“It feels super-trendy …. I don’t feel comfortable there,” Jessica Furst, 32, the owner of artz’n said, musing on her popular anti-Williamsburg T-shirt. “But I don’t feel comfortable in Soho either.” She noted that it can be hard to get to Williamsburg.
“I laugh every time they shut down the L,” cracked her co-worker, who lives in Boerum Hill.
‘THESE YUPPIE BASTARDS’
One could argue that this narcissism of minor differences among neighborhoods masks a deep anxiety about change—not to mention nagging guilt about one’s role in that change. (As Mr. Flansburgh put it, “There are a lot of people who are perfectly well-heeled who talk about gentrification as if it’s an airborne virus that can kill you.”) But new arrivals to this fractured borough tend to be sweetly innocent to such angst.
“Is there any animosity between North and South Brooklyn?” an interloper asked a young group of picnickers in Greenpoint’s McCarren Park on a sunny Thursday afternoon. The foursome, three guys and a girl, were all dressed completely in black—even much of their skin was black with tattoos—and they were lying up against and on top of one another in black, artful, leisurely body configurations. Nearby sat a chipper red-and-white cooler, the kind that recalls your mom’s cold peanut-butter sandwiches at the beach.
“No,” said Carmen Mello, 22, a bartender with good hair, as her friends laughed wryly. “I mean, I don’t really like Park Slope, but it’s very nice there.”
“A Cobble Hill friend once remarked that Williamsburg is like Portland,” said the stranger.
“Portland!” Ms. Mello said, not smiling, her pale skin coloring. “I’m from Portland! What does that mean? That’s a compliment.” The group twittered.
“I don’t pass judgment on people,” said Montana Masback, 24, a bartender and guitar teacher who lives in Williamsburg. “And I’m sorry if these—”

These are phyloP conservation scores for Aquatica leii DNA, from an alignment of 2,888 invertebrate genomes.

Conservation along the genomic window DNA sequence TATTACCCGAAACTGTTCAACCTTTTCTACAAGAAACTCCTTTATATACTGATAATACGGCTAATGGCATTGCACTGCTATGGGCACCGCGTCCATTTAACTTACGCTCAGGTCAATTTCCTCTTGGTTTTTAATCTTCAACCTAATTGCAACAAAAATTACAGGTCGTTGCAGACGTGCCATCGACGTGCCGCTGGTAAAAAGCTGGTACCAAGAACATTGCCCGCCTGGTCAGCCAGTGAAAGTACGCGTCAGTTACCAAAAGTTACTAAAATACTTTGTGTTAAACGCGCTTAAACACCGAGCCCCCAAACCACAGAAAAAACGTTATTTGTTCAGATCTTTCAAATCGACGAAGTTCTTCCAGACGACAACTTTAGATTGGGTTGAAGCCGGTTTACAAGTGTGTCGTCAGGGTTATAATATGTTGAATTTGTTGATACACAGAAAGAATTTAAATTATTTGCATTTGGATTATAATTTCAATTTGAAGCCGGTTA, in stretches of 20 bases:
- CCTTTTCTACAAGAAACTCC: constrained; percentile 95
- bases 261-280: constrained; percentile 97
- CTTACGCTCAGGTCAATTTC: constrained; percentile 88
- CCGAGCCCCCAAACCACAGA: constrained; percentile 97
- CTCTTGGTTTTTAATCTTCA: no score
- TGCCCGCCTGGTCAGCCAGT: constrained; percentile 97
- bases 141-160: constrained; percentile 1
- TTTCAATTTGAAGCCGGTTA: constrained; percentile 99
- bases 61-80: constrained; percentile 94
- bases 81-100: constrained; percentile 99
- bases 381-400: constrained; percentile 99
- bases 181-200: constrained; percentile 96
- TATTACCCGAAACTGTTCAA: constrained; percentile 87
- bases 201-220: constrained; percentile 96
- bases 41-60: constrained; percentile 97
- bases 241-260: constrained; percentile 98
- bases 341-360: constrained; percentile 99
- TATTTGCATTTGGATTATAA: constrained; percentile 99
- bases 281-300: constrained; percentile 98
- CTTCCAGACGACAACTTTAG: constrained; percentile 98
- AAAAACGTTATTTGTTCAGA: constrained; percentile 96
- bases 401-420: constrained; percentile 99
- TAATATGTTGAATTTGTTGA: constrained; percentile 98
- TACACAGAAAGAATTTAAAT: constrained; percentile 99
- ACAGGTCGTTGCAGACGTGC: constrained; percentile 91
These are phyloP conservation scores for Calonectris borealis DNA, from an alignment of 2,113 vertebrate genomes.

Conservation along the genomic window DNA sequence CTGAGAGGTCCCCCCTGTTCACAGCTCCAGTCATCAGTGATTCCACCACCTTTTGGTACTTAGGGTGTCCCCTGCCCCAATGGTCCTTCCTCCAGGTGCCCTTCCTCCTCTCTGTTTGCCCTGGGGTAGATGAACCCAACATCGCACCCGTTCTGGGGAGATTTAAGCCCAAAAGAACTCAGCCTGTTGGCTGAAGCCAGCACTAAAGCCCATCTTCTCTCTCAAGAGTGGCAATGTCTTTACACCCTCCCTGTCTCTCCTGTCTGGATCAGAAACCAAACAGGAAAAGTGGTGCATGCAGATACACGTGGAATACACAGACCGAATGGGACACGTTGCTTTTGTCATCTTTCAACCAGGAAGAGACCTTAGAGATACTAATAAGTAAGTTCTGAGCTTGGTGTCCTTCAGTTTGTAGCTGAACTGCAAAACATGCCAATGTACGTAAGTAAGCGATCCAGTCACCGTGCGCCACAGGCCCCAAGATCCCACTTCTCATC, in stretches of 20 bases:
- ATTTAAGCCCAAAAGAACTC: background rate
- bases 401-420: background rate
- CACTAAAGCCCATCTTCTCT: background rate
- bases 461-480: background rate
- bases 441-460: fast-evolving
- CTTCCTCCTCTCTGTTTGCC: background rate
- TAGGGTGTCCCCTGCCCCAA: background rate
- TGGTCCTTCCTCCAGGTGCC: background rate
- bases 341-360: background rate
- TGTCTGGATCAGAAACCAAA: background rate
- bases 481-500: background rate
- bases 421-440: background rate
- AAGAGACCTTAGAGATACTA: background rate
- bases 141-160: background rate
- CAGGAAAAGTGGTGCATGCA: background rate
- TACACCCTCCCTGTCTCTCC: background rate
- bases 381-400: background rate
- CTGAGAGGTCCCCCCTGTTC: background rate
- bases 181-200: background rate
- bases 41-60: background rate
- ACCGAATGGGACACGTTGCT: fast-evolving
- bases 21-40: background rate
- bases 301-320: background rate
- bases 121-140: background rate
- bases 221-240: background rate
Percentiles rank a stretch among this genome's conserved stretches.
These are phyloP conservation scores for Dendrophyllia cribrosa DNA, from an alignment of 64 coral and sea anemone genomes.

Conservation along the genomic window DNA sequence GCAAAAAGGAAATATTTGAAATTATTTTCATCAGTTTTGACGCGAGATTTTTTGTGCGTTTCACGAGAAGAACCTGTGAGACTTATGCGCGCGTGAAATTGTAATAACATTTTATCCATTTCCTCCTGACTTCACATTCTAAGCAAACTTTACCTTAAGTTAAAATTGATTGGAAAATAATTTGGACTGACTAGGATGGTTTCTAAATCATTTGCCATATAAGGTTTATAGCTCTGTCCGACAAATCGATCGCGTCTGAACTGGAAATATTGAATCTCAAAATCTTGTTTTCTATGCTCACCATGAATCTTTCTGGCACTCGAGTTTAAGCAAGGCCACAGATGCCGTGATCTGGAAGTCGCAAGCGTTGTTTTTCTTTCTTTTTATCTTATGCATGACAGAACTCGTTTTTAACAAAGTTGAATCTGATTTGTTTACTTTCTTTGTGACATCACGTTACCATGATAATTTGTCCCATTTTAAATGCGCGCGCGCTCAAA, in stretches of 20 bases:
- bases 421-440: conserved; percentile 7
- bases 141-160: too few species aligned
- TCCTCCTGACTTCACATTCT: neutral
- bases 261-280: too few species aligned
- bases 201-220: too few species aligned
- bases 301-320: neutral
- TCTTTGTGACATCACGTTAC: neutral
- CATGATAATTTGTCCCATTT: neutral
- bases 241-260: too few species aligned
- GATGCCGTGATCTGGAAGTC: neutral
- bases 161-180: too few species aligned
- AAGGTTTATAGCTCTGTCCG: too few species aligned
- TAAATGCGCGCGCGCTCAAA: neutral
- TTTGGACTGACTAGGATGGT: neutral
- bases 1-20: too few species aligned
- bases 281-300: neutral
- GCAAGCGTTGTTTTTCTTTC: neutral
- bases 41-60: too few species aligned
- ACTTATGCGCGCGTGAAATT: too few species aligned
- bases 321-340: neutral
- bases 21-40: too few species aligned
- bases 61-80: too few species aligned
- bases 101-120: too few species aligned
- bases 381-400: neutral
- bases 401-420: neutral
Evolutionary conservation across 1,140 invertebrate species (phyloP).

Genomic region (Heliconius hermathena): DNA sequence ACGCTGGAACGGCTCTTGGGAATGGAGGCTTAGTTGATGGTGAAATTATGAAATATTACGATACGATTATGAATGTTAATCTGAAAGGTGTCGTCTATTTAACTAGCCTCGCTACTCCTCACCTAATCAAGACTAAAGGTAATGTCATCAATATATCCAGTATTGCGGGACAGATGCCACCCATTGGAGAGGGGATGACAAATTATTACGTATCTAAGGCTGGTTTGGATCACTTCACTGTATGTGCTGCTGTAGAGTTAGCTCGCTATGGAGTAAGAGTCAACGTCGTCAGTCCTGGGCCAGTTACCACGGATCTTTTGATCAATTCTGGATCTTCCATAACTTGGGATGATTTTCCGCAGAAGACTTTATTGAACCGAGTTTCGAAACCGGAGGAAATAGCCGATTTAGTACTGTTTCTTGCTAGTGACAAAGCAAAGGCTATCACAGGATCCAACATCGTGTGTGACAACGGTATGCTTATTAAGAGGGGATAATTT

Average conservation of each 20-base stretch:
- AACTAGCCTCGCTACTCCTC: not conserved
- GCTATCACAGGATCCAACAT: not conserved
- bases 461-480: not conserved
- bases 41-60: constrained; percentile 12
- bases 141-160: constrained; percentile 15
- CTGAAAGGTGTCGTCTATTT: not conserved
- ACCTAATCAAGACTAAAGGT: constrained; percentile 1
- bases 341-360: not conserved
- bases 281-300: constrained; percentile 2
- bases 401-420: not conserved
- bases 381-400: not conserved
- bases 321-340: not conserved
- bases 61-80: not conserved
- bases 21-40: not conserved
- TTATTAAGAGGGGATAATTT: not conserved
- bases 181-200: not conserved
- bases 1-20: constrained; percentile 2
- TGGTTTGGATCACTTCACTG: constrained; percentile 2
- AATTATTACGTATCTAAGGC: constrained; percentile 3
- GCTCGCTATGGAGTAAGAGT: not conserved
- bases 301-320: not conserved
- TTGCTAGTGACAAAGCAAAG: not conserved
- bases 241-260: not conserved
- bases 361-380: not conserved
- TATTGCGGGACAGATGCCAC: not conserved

“These yuppie bastards!” laughed another, smoking.
“—yeah, if these yuppie bastards, who don’t dress as well as me, think that way,” Mr. Masback said.
“I bet they don’t have a kickball league,” said another man, off to the side, also dressed in black. He was, the interloper suddenly noticed, holding a large tan ball.
Hovering around them, skeletal luxury condos clashed with the folksy baseball games and jungle gyms and … well, the kickball.
“No question about it—it’s hipper,” said Michael Brooks, 30, over the phone, of North Brooklyn. He’s a project manager with the Developers Group, the company that’s bringing high-rise condos to the McCarren Park area. “If there’s a hipness meter, Carroll Gardens is not on the same end of the scale as Williamsburg,” he continued. “There’s a lifestyle in Williamsburg. It’s become a place that people want to identify themselves with, being in a place that feels like everything is happening. It’s just a moment—there’s a moment in Williamsburg right now.”
Mr. Brooks should know: He himself has lived in Williamsburg for three years. He grew up on the Upper East Side.